Title: Cost-effective Prognostics and Health Monitoring of Locally Damaged Pipelines with High Confidence Level
|Dr. Mohammad Modarres, Advisor and Chair.|
Dr. Shapour Azarm, Co-advisor
Dr. Balakumar Balachandran
|Dr. Mark Fuge|
Dr. Katrina Groth
Dr. Kayo Ide, Dean’s Representative
Dr. Vasiliy Krivtso
Date & Time: Friday, June 5, 2020. 2:00-4:00 PM
Abstract: Localized pipeline damages, caused by degradation processes such as corrosion, are prominent, can result in pipeline failure and are expensive to monitor. To prevent pipeline failure, many Prognostics and Health Monitoring (PHM) approaches have been developed in which sensor network for online, and human inspection for offline data gathering are separately used. In this dissertation, a two-level (segment- and integrated-level) PHM approach for locally damaged pipelines is proposed where both of these degradation data gathering schemes (i.e., detection methods) are considered simultaneously. The segment-level approach, in which the damage behavior is considered to be uniform, consists of a static and a dynamic phase. In the static phase, a new optimization problem for health monitoring layout design of locally damaged pipelines is formulated. The solution to this problem is an optimal configuration (or layout) of degradation detection methods with a minimized health monitoring cost and a maximized likelihood of damage detection. In the dynamic phase, considering the optimal layout, an online fusion of high-frequency sensors data and low-frequency inspection information is conducted to estimate and then update the pipeline’s Remaining Useful Life (RUL) estimate. Subsequently, the segment-level optimization formulation is modified to improve its scalability and facilitate updating layouts considering the online RUL estimates. Finally, at the integrated-level, the modified segment-level approach is used along with Stochastic Dynamic Programming (SDP) to produce an optimal set of layouts for a long pipeline consisting of multiple segments with different damage behavior.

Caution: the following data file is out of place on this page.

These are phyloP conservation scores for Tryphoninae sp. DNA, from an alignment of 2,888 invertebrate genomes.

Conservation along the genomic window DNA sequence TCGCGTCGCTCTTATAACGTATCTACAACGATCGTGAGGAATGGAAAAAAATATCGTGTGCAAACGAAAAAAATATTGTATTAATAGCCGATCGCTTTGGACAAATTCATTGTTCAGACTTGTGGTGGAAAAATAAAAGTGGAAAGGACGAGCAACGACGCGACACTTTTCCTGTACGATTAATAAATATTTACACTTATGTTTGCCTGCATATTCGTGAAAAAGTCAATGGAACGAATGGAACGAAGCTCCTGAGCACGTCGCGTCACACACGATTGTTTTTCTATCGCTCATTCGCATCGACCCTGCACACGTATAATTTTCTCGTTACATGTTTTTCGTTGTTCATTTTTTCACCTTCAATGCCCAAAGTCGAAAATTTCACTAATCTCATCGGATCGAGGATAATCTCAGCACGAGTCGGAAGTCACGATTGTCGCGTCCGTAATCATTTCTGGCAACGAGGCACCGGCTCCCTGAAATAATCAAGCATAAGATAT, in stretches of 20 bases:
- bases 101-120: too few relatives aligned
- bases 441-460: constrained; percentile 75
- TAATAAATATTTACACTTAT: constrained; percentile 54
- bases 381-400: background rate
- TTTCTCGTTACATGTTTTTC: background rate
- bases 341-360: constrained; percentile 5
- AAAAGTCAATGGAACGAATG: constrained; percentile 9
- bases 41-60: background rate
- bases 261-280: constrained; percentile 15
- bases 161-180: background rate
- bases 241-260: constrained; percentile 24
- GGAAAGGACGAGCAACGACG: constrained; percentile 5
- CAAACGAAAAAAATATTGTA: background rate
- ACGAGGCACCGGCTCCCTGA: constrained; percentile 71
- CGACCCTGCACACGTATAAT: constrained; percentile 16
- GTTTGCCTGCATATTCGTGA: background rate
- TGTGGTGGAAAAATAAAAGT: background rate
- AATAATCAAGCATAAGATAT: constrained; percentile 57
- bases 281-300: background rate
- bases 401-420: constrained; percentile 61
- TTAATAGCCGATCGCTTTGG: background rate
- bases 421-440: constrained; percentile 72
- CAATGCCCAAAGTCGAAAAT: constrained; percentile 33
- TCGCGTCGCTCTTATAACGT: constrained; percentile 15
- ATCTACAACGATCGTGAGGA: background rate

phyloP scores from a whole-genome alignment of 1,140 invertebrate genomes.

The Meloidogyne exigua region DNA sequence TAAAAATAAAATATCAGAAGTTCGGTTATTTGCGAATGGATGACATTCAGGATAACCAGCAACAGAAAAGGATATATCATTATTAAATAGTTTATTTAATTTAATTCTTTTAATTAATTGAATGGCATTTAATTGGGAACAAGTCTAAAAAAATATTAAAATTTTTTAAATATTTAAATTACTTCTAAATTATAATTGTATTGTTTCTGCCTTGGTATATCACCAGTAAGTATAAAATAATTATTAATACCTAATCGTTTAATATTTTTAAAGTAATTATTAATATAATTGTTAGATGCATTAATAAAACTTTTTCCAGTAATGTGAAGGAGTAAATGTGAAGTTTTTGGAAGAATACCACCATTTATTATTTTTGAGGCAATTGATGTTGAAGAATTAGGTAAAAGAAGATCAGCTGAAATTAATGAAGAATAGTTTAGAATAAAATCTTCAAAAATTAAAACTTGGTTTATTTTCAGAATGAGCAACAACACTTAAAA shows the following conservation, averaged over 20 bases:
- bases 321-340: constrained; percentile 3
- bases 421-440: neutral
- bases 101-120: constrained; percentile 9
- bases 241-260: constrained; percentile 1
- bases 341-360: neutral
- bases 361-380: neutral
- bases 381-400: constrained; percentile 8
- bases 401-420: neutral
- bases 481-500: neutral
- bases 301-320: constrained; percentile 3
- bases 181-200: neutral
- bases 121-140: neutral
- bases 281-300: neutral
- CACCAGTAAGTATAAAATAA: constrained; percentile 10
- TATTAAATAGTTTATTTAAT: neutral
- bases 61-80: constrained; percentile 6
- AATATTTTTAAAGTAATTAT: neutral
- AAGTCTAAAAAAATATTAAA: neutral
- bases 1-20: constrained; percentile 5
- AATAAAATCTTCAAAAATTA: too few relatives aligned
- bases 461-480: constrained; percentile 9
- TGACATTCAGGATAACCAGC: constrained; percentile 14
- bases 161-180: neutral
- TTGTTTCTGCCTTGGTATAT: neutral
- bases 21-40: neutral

Experimental data and several notional examples are used to demonstrate the performance of the proposed approaches. Synthetically generated damage data are used in two examples to demonstrate that the proposed segment-level layout optimization approach results in a more robust solution compared to single-detection approaches and deterministic methods. For the dynamic segment-level phase, acoustic emission sensor signals and microscopic images from a set of fatigue crack experiments are considered to show that combining sensor- and image-based damage size estimates leads to accuracy improvements in RUL estimation. Lastly, using synthetically generated damage data for three hypothetical pipeline segments, it is shown that the constructed integrated-level approach provides an optimal set of layouts for several pipeline segments.